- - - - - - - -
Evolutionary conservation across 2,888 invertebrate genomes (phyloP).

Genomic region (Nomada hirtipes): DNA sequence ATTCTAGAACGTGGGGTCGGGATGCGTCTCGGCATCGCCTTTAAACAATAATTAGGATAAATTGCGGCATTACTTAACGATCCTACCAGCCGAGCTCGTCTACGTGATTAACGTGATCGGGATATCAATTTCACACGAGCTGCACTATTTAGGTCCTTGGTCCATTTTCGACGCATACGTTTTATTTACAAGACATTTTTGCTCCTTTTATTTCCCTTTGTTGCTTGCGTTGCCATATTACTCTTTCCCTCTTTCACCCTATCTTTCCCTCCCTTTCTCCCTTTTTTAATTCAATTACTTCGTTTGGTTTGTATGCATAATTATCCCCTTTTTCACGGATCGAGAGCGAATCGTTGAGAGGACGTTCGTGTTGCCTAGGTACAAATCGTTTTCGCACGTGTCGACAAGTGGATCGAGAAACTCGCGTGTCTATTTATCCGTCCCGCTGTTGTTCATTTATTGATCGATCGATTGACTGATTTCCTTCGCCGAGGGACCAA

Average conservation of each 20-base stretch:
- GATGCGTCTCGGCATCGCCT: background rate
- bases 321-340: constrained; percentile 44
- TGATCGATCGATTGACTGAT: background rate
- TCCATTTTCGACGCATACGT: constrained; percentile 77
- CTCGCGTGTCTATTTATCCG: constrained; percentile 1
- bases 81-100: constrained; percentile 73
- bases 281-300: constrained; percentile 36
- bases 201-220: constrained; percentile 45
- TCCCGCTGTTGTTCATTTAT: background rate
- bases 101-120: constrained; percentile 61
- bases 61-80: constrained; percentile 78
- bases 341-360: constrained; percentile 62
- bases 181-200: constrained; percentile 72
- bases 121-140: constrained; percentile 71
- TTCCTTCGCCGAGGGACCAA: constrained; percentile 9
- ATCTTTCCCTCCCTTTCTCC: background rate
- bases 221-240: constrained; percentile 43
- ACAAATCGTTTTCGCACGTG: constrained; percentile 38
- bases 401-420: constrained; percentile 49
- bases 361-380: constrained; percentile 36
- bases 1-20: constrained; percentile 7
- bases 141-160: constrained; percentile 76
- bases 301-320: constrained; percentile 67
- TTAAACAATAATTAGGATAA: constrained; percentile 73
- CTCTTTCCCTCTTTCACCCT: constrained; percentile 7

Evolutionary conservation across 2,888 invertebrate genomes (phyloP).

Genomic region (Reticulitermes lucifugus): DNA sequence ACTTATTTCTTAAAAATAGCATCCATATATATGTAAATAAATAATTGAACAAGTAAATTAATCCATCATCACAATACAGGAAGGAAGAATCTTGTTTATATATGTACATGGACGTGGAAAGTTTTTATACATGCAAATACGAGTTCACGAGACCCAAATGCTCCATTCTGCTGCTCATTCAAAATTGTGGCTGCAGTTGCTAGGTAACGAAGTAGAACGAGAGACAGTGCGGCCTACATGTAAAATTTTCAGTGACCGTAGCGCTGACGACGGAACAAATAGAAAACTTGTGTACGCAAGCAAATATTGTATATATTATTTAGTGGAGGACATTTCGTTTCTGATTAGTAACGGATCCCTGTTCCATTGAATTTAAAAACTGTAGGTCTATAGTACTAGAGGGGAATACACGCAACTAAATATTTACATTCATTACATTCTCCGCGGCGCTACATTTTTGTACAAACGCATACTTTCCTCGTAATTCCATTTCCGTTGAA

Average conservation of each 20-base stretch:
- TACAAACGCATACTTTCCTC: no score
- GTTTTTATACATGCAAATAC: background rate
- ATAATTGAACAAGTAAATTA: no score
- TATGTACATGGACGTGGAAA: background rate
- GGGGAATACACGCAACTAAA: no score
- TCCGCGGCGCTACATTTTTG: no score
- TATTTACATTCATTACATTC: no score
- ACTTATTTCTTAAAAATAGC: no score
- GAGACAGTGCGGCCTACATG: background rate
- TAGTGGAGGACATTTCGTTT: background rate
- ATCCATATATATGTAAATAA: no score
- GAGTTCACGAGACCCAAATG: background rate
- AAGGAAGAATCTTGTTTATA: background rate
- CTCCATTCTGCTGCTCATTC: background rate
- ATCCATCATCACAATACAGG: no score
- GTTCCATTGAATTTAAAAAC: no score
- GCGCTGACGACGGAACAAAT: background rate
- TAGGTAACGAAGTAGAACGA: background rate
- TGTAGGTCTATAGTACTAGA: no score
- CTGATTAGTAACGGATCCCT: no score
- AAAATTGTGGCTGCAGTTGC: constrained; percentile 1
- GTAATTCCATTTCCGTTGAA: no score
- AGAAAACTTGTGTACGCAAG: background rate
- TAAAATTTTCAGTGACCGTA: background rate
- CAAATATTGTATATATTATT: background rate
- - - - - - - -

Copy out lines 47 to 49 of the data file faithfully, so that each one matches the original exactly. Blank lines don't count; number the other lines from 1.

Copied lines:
- GTTCCATTGAATTTAAAAAC: no score
- GCGCTGACGACGGAACAAAT: background rate
- TAGGTAACGAAGTAGAACGA: background rate